Margaret Corbin

A hero of the American Revolution, Margaret Cochran Corbin was recognized by the United States Government for her bravery and sacrifice.

Margaret Cochran was born on November 12, 1751, near Chambersburg, Pennsylvania. In 1772, at age twenty-one she married a Virgina farmer by the name of John Corbin. When the Revolutionary War began, John joined the Continental Army, and Margaret went with him. John’s company was ordered to New York. On November 16, 1776, while they were stationed at Fort Washington in upper Manhattan, 4,000 British soldiers and Hessian mercenaries attacked the outnumbered Maryland and Virginia riflemen who were defending the position. Corbin’s artillery was ordered to hold off the attackers with what few cannons they had. Every hand was needed to man the cannon and muskets.

When the war began, Corbin’s husband joined the Continental Army, and she went with him. While defending Fort Washington in New York, her husband was killed by a Hessian musket ball. With no time to grieve, she continued loading and firing a canon by herself.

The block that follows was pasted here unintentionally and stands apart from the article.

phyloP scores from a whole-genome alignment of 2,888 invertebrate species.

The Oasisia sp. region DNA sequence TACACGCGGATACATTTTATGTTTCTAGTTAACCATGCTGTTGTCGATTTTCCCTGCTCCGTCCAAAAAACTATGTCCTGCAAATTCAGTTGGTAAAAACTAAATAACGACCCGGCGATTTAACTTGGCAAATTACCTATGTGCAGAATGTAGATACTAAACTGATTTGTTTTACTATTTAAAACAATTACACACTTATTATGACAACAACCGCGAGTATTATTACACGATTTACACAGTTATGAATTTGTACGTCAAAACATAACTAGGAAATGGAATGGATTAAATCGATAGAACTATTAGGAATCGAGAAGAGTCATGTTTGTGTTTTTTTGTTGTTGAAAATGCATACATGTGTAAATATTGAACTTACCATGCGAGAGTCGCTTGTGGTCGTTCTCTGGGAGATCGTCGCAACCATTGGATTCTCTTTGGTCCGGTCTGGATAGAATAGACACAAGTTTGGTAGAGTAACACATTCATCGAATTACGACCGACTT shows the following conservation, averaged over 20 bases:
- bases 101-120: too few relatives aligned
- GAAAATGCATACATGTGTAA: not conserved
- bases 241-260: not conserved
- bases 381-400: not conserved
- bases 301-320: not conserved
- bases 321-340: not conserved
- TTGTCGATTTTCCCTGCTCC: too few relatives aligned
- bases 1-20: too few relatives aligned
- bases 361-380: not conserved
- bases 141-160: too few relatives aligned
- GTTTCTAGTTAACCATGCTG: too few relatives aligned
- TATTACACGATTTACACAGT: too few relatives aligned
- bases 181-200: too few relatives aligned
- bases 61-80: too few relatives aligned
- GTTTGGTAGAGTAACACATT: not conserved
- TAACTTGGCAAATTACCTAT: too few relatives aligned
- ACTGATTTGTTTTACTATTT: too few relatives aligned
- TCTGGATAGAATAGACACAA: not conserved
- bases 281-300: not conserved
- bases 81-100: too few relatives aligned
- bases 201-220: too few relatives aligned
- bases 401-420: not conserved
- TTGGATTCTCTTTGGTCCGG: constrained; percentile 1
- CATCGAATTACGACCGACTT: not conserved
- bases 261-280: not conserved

Because of her aim and accuracy, her position drew the attention of the 10 field cannons of the Hessians, and they soon trained their guns on her. She continued to fire until she was wounded by grapeshot which tore her shoulder, almost severing her left arm, mangled her chest and lacerated her jaw. Though she received medical care, she never recovered fully from her wounds, and was unable to use her left arm for the rest of her life.

On July 6, 1779, Congress awarded Margaret a lifelong pension in recognition of her service. It was the first time the new government officially recognized the military service of a woman.

Date of Death / January 16, 1800 (1751-1800)